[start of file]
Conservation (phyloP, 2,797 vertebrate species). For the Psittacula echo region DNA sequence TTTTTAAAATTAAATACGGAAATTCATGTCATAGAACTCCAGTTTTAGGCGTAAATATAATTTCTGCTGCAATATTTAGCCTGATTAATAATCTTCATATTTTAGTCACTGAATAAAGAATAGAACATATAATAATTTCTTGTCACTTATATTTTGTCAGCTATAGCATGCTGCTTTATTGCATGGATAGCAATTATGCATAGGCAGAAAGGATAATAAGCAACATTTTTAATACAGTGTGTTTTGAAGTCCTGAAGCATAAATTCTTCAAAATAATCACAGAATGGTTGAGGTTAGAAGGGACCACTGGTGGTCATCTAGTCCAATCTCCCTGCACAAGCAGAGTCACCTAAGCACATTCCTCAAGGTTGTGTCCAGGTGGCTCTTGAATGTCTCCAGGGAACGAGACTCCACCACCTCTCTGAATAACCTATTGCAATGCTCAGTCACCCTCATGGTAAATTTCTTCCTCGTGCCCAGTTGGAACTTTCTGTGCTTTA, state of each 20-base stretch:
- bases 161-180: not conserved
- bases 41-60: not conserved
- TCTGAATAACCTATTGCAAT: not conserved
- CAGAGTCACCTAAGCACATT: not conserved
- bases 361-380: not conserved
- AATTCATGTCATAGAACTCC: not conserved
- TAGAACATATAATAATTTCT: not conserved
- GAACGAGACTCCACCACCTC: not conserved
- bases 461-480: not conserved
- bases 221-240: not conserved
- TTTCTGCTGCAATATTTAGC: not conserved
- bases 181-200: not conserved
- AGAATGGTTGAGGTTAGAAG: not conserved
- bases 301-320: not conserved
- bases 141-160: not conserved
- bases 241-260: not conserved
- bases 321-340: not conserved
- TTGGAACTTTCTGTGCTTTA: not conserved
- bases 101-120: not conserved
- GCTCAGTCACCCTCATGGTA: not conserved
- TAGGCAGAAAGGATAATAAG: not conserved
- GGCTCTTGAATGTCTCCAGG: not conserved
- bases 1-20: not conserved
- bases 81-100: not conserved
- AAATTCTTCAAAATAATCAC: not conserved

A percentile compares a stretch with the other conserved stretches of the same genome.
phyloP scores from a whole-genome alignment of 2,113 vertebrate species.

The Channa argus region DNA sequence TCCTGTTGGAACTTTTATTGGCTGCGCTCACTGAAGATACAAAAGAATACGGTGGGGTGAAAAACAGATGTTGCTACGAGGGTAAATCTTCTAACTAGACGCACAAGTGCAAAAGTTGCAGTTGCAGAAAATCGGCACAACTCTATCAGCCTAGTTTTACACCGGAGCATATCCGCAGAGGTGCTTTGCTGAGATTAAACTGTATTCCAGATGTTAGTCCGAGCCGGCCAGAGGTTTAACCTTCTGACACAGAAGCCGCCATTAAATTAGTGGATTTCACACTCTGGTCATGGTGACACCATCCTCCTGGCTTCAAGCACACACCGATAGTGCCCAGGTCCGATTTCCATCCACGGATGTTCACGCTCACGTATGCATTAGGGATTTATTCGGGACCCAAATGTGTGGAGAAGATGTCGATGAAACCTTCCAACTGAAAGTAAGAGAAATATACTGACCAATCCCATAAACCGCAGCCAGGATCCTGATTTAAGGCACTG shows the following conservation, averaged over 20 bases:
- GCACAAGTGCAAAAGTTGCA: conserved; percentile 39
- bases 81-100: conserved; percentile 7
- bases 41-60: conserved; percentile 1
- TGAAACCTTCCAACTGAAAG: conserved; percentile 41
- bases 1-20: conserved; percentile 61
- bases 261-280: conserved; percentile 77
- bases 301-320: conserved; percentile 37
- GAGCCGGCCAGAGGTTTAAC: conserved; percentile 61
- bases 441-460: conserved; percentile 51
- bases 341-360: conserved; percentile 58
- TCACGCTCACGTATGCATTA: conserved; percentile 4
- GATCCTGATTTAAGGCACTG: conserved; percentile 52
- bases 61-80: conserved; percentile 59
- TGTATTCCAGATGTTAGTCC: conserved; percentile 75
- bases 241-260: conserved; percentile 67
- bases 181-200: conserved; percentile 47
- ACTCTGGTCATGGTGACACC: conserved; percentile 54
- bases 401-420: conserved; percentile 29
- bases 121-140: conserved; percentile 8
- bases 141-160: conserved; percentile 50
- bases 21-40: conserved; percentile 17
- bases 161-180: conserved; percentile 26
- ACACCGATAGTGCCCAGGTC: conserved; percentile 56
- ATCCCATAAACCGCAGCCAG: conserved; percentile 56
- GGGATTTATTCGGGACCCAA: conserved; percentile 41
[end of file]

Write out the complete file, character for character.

Conservation (phyloP, 2,797 vertebrate species). For the Psittacula echo region DNA sequence TTTTTAAAATTAAATACGGAAATTCATGTCATAGAACTCCAGTTTTAGGCGTAAATATAATTTCTGCTGCAATATTTAGCCTGATTAATAATCTTCATATTTTAGTCACTGAATAAAGAATAGAACATATAATAATTTCTTGTCACTTATATTTTGTCAGCTATAGCATGCTGCTTTATTGCATGGATAGCAATTATGCATAGGCAGAAAGGATAATAAGCAACATTTTTAATACAGTGTGTTTTGAAGTCCTGAAGCATAAATTCTTCAAAATAATCACAGAATGGTTGAGGTTAGAAGGGACCACTGGTGGTCATCTAGTCCAATCTCCCTGCACAAGCAGAGTCACCTAAGCACATTCCTCAAGGTTGTGTCCAGGTGGCTCTTGAATGTCTCCAGGGAACGAGACTCCACCACCTCTCTGAATAACCTATTGCAATGCTCAGTCACCCTCATGGTAAATTTCTTCCTCGTGCCCAGTTGGAACTTTCTGTGCTTTA, state of each 20-base stretch:
- bases 161-180: not conserved
- bases 41-60: not conserved
- TCTGAATAACCTATTGCAAT: not conserved
- CAGAGTCACCTAAGCACATT: not conserved
- bases 361-380: not conserved
- AATTCATGTCATAGAACTCC: not conserved
- TAGAACATATAATAATTTCT: not conserved
- GAACGAGACTCCACCACCTC: not conserved
- bases 461-480: not conserved
- bases 221-240: not conserved
- TTTCTGCTGCAATATTTAGC: not conserved
- bases 181-200: not conserved
- AGAATGGTTGAGGTTAGAAG: not conserved
- bases 301-320: not conserved
- bases 141-160: not conserved
- bases 241-260: not conserved
- bases 321-340: not conserved
- TTGGAACTTTCTGTGCTTTA: not conserved
- bases 101-120: not conserved
- GCTCAGTCACCCTCATGGTA: not conserved
- TAGGCAGAAAGGATAATAAG: not conserved
- GGCTCTTGAATGTCTCCAGG: not conserved
- bases 1-20: not conserved
- bases 81-100: not conserved
- AAATTCTTCAAAATAATCAC: not conserved

A percentile compares a stretch with the other conserved stretches of the same genome.
phyloP scores from a whole-genome alignment of 2,113 vertebrate species.

The Channa argus region DNA sequence TCCTGTTGGAACTTTTATTGGCTGCGCTCACTGAAGATACAAAAGAATACGGTGGGGTGAAAAACAGATGTTGCTACGAGGGTAAATCTTCTAACTAGACGCACAAGTGCAAAAGTTGCAGTTGCAGAAAATCGGCACAACTCTATCAGCCTAGTTTTACACCGGAGCATATCCGCAGAGGTGCTTTGCTGAGATTAAACTGTATTCCAGATGTTAGTCCGAGCCGGCCAGAGGTTTAACCTTCTGACACAGAAGCCGCCATTAAATTAGTGGATTTCACACTCTGGTCATGGTGACACCATCCTCCTGGCTTCAAGCACACACCGATAGTGCCCAGGTCCGATTTCCATCCACGGATGTTCACGCTCACGTATGCATTAGGGATTTATTCGGGACCCAAATGTGTGGAGAAGATGTCGATGAAACCTTCCAACTGAAAGTAAGAGAAATATACTGACCAATCCCATAAACCGCAGCCAGGATCCTGATTTAAGGCACTG shows the following conservation, averaged over 20 bases:
- GCACAAGTGCAAAAGTTGCA: conserved; percentile 39
- bases 81-100: conserved; percentile 7
- bases 41-60: conserved; percentile 1
- TGAAACCTTCCAACTGAAAG: conserved; percentile 41
- bases 1-20: conserved; percentile 61
- bases 261-280: conserved; percentile 77
- bases 301-320: conserved; percentile 37
- GAGCCGGCCAGAGGTTTAAC: conserved; percentile 61
- bases 441-460: conserved; percentile 51
- bases 341-360: conserved; percentile 58
- TCACGCTCACGTATGCATTA: conserved; percentile 4
- GATCCTGATTTAAGGCACTG: conserved; percentile 52
- bases 61-80: conserved; percentile 59
- TGTATTCCAGATGTTAGTCC: conserved; percentile 75
- bases 241-260: conserved; percentile 67
- bases 181-200: conserved; percentile 47
- ACTCTGGTCATGGTGACACC: conserved; percentile 54
- bases 401-420: conserved; percentile 29
- bases 121-140: conserved; percentile 8
- bases 141-160: conserved; percentile 50
- bases 21-40: conserved; percentile 17
- bases 161-180: conserved; percentile 26
- ACACCGATAGTGCCCAGGTC: conserved; percentile 56
- ATCCCATAAACCGCAGCCAG: conserved; percentile 56
- GGGATTTATTCGGGACCCAA: conserved; percentile 41